The Port of Kennewick and the U.S. Army Corps of Engineers’ Walla Walla District have signed a cost share agreement to create a living shoreline, provide benefits for endangered and threatened species and enhance recreational access to the Columbia River.
This partnership is an ecosystem restoration effort to develop aquatic and riparian habitat along the Columbia River at Clover Island, a 16-acre man-made island at River Mile 329, in Kennewick, Washington.
Total project cost for the design and implementation of the recommended habitat restoration is estimated to be $4.98 million. The Port of Kennewick is responsible for about 25% of the total project cost or about $1.437 million with the Federal Government picking up the remainder, said USACE.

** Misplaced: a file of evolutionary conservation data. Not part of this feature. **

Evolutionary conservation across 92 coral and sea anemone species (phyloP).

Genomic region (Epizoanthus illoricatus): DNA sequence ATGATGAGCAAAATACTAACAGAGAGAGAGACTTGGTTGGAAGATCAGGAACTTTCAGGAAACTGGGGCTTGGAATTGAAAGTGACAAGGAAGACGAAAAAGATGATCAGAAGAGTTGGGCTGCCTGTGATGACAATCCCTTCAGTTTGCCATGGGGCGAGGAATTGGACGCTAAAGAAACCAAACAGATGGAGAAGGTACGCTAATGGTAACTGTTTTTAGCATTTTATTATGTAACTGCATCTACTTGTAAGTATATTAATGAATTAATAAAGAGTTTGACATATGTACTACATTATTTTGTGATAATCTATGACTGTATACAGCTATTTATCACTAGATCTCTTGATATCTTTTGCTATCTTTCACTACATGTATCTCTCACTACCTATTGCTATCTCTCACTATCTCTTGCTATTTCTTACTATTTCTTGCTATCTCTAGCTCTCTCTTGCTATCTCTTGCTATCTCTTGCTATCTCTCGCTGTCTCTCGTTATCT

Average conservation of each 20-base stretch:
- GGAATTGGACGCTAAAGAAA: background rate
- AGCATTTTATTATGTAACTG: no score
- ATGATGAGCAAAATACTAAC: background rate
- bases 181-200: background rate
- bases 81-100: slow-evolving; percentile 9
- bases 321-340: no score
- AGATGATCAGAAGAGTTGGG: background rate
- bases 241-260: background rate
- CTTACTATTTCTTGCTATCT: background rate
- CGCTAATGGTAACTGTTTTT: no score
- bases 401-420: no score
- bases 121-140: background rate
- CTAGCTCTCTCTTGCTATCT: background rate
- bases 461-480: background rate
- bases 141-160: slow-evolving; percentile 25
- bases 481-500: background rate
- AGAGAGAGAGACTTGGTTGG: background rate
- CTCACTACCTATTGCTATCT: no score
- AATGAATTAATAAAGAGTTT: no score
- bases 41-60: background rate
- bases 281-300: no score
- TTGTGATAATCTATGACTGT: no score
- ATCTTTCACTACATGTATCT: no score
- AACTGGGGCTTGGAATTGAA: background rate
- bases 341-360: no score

“The Corps is investing more than $3.5 million dollars, and bringing specific expertise in environmental restoration. Other stakeholders include City of Kennewick, Benton County, Washington State Recreation and Conservation Office, and the Confederated Tribes of the Umatilla Indian Reservation,” said Tim Arntzen, Chief Executive Officer for Port of Kennewick.
This project was initiated under the Section 1135 authority of the Water Resources Development Act of 1986, which allows the Corps to work with non-Federal sponsors to restore ecosystems where projects built by the Corps have contributed to the degradation of the environment.
Construction of McNary Lock and Dam and (including dam-associated federal levees) filled the natural shallow-water habitat along the shoreline of Clover Island, and removed riparian vegetation.